One of my goals right now is to move my literary ambitions out of the box and onto the shelf, by which I mean that I no longer want to ignore how much I enjoy writing. I love the idea of this meme, and I'll quote from Sarah's post here:
I often find myself searching the web for information during my struggles as a new writer. So I wanted to start a place where us future young-adult authors can come together to ask those questions, share our stories, and get feedback.
I'm going to be offline for the day, but I will read your lovely comments and get back to y'all on your blogs ASAP Monday. :-)
Where I am in the writing process: Continuing to wrap up Novel #1, I wrote a new query letter, and I'm waiting on some feedback before I finish up the final storyline edits. I'm also experimenting with a new opening scene to better reflect the content of the novel. Novel #2 is progressing nicely, and last week, I ripped out about 5000 "tell" words and then added about 5000 "show" words to replace them.
My current problems: I'm still struggling with this question: When do I say "this is it?" (If one agent says something about my novel, is that problem insurmountable? Do I keep working on it for the experience or do I just say, "okay, that's it" and dive headfirst into Novel #2?) Last week, one of the commenters, Swimmer, said this:
The answer to your problem is well... you don't. I keep going on my novels because I love them and I love the characters I create and their unique inner and outer problems. I don't know if I will ever publish my book. I will try but I love it being mine. That is why I keep writing it because I feel I owe it to my little world but I honestly have no idea if its a good book or not.And that little tidbit totally made my day. Thanks, Swimmer! That's some of the best writing advice I've ever heard.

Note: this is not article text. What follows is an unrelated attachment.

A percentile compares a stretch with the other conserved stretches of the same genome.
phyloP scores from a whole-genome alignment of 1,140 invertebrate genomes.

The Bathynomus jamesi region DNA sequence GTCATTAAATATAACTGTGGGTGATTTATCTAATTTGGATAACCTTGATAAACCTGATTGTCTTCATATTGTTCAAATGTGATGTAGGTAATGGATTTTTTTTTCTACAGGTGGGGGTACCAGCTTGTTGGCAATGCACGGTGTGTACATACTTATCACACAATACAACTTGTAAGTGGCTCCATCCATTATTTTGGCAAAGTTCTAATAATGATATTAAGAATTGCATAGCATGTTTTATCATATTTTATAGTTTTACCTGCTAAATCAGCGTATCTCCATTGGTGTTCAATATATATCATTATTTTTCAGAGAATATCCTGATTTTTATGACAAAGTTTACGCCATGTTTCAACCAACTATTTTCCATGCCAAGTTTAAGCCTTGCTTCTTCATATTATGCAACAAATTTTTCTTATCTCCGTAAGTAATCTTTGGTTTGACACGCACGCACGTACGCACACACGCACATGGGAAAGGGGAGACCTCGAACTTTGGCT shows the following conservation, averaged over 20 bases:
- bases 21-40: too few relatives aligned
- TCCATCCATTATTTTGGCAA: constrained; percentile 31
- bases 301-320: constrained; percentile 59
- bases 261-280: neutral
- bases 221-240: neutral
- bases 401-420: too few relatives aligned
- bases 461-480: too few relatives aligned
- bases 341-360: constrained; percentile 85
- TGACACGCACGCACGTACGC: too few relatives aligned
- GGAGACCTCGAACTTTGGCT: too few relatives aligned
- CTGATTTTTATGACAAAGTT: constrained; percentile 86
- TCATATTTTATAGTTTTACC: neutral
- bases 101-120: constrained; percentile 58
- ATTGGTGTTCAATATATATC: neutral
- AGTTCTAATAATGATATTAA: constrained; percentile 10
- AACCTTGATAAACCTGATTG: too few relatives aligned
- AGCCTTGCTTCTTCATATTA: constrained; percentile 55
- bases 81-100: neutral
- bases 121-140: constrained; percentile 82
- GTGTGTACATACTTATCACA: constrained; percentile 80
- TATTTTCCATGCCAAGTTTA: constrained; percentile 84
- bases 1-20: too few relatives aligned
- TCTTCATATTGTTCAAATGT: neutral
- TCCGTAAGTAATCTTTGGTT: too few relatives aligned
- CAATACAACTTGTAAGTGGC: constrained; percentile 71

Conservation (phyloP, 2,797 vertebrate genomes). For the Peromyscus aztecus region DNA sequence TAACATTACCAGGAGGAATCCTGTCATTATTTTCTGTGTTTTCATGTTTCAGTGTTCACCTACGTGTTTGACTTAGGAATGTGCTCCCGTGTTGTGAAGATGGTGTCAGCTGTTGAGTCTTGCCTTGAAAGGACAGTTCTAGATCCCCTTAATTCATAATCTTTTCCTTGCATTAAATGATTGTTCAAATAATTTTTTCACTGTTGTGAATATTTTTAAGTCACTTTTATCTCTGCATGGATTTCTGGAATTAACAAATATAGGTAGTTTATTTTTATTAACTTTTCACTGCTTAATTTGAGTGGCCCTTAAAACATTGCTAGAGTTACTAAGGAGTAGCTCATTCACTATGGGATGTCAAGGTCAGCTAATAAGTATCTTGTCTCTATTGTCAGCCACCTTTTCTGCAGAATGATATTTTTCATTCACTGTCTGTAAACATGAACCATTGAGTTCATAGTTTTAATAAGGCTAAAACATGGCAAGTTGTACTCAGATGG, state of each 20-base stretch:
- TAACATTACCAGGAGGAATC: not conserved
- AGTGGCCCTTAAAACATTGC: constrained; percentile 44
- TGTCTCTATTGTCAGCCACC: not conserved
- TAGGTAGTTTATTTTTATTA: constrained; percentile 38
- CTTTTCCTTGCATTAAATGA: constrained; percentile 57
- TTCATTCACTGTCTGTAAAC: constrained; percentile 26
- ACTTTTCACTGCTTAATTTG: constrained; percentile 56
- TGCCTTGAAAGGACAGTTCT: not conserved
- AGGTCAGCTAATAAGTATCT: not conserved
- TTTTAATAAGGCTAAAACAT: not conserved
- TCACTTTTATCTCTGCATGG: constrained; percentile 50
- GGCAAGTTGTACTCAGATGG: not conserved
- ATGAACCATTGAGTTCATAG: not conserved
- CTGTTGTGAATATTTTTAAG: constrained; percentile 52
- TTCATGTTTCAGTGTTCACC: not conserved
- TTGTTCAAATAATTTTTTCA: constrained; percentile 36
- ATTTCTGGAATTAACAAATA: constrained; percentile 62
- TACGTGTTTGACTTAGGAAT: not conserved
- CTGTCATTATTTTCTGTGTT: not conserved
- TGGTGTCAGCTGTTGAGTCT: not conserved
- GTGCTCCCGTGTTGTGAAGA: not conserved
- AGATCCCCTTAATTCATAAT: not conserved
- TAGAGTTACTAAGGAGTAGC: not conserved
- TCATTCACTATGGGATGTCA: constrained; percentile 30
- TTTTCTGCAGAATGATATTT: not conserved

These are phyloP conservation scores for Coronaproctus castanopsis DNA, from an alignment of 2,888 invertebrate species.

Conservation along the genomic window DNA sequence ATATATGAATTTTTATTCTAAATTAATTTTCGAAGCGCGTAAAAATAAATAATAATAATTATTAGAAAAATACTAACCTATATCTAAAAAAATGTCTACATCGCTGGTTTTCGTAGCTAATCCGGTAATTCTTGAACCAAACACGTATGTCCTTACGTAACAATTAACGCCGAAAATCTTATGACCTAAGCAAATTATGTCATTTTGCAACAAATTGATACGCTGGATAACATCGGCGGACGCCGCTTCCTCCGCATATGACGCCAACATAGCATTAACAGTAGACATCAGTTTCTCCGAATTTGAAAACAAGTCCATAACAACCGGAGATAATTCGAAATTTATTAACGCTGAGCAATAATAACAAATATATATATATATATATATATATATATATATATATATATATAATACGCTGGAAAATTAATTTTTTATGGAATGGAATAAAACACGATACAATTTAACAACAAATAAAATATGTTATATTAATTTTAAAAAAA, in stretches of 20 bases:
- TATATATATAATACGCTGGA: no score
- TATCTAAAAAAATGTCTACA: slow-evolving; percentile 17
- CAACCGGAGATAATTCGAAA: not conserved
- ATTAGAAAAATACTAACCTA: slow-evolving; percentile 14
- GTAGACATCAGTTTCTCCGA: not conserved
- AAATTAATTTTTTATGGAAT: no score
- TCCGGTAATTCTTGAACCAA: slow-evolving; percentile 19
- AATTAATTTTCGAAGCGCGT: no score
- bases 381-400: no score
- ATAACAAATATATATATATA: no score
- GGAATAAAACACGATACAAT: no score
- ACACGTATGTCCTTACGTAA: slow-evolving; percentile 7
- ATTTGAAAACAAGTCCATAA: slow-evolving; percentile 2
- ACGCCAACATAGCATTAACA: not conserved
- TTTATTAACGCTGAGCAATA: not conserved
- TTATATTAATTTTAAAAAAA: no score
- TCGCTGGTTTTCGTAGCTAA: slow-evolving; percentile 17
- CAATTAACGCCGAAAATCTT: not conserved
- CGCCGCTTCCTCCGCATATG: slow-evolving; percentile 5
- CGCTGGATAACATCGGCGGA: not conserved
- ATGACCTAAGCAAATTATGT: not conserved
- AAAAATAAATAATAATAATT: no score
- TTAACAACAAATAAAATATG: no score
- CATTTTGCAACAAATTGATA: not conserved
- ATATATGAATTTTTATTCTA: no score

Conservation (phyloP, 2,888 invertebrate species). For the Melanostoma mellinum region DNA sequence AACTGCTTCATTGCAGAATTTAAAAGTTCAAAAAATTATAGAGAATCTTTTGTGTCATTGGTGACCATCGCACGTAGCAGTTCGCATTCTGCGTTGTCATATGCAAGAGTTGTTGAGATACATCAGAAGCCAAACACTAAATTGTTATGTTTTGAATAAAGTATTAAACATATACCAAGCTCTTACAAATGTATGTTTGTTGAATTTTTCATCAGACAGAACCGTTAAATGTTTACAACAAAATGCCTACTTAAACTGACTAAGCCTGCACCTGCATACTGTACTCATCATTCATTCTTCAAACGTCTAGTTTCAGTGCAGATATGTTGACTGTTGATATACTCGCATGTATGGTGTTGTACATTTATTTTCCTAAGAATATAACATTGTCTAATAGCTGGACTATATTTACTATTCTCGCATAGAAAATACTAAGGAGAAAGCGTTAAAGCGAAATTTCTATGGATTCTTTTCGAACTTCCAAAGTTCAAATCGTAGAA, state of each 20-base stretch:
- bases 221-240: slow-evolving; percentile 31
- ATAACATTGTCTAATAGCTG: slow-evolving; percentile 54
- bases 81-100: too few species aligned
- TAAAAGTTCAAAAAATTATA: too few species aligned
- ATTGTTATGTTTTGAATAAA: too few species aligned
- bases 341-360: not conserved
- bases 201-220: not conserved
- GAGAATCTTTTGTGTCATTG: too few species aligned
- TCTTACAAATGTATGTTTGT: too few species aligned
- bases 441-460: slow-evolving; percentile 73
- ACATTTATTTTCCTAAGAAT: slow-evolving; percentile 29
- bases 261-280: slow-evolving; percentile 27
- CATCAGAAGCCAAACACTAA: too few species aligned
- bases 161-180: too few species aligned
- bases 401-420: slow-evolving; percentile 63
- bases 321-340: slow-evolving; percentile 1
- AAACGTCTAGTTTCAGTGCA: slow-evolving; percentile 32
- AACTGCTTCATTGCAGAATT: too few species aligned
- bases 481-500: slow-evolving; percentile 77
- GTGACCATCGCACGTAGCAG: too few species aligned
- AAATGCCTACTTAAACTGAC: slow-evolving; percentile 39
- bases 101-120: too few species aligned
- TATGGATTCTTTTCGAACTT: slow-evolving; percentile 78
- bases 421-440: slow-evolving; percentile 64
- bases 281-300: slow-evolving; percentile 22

I'm not writing to become published; I'm writing because I love it, because it's my creative escape. I would love to be published, but stressing about when to shelve a novel takes the fun out of it. I'm really wrestling with that this week--to remember that I'm writing for me and that anything else is just icing on the cake.
Question(s) this week: How to write characters of a different race (gender or sexual orientation--or even culture)? Has it worked for you?
How to write characters of a different race...My advice would be to immerse yourself in the culture (or at the very least, watch lots of movies and read as many books about it as you can), but I really don't know, having never encountered this before.
I can't help but think of the advice Anne received (from Gilbert, I think) in the Anne of Green Gables series when she's striving to be a writer. Write what you know. I write about characters I'm familiar with. They're not exactly like me or anyone else, of course. I've pulled bits and pieces of my personality and included them in the characters; they're exaggerated composites of the people I've known and seen.
Right now as a writer, I'm not skilled enough to use someone else's way of life and make it personal enough to craft a decent story or character out of it. Maybe someday.
I'm really interested in seeing how others respond to this question because I don't have much experience with this topic and would love to hear others' suggestions.